While out on the hike, we encountered serveral of the Yuha Desert's residents, such as the Desert Iguna and the Zebra Tailed Lizard. We encountered several sets of tracks, most likely belonging to a coyote, and evidence of the Whiptailed Lizards. We also discoved a new tarantula burrow, so we had the opprotunity to learn how to identify the differences between burrows. Then we were able to find several types of cacti, and talked about what parts were edible.

It was a bittersweet event for me personally, as it was the last field trip that I will do in the capacity of Education Coordinator. I won't be going to far, I have accepted the position of Museum Manager here at the Imperial Valley Desert Museum. While I will miss running our education department, I look forward to the challange that comes with keeping the museum organized and running smoothly.

Monday, June 4, 2018

Giant Purple Cactus

-Neal Lucas Hitch, Artist-in-Residence

#giantpurplecactus
The latest installation of desert-sized art at the Imperial Valley Desert Museum is the interpretive execution of a child's rendering of a purple prickly pear cactus brought to life.  Now a trio of brightly-painted sculptures, these large cactus give new life as defining characteristics on the landscape and greet visitors to our desert.

The cactus are made of rebar-supported plywood.  During construction museum staff tested multiple ply materials to determine the optimum deformation of the sculpture in the wind. As residents of the area know, Ocotillo is no stranger to high winds.  Gusts exceeding 45 miles per hour are common experiences, and are always a consideration in new construction: this land of extremes requires extreme installations.  Against this, building three desert-sized art pieces, each essentially acting as its own sail in the wind, was no small task.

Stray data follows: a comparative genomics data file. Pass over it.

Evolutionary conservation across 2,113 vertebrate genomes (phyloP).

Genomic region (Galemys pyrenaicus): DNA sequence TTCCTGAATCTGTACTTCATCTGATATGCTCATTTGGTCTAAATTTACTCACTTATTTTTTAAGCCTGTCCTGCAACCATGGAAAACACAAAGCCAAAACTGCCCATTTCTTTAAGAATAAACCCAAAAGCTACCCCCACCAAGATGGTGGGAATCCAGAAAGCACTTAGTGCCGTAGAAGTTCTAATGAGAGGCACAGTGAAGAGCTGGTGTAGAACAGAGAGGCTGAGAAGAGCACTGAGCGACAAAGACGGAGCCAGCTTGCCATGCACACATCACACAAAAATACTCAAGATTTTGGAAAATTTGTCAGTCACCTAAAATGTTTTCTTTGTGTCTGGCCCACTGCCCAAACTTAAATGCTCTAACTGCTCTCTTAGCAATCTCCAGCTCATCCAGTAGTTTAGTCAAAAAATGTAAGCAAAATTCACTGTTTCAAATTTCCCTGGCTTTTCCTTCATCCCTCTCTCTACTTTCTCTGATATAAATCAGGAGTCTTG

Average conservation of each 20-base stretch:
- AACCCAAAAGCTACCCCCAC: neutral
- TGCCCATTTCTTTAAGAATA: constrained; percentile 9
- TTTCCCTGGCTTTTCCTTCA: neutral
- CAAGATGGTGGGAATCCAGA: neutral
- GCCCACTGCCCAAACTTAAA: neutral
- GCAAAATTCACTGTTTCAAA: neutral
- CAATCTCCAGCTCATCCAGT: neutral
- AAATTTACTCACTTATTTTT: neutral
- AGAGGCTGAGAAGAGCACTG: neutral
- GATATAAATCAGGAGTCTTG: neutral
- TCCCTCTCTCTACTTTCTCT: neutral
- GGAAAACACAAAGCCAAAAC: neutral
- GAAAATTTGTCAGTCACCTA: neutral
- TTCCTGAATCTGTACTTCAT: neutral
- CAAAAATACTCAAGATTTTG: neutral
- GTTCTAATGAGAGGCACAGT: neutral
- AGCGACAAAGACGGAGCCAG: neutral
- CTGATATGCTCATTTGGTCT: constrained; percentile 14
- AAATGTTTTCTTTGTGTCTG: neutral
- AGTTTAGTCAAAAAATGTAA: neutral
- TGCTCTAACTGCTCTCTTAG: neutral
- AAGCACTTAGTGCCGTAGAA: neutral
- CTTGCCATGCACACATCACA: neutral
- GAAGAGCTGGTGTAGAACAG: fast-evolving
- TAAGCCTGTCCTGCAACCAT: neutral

Lucas takes a break in the shade of his cactus before painting
The result is a kinetic sculpture that gently sways in the wind like a real cactus.  Its upper areas are painted an assortment of bright colors, designed to reflect the life and diversity of the real purple prickly pear cactus, and to be just as eye-catching in its presence. Getting up close to it, visitors will see an even greater detail.  The base of the sculpture is covered in a mosaic made from hundreds of pottery sherds, collected from failed pit firings of pottery first made by children at the museum.  Their inclusion speaks to the nature and success of the desert itself: everything comes from something and the desert is a place of infinite resourcefulness and repurpose.

As with all museum installations, the giant cactus will be added on to over time.  Coming soon will be a small kiosk or sign explaining the art, as well as a landscaped trail guiding visitors the short distance from the road over the wash to the sculptures.  Small solar lights to spotlight the statues at night have already been added. Museum staff have seen many people stop by to admire the cactus and take pictures of them, and we hope this exciting trend continues! If you snap a picture, consider sharing it on social media and tagging the museum, and let’s get the hashtag #giantpurplecactus trending online!



Desert-sized art before paint

Desert-sized art after paint

Monday, May 14, 2018

Monumental (Mosaic) Achievement

~ Marcie Landeros, Education Coordinator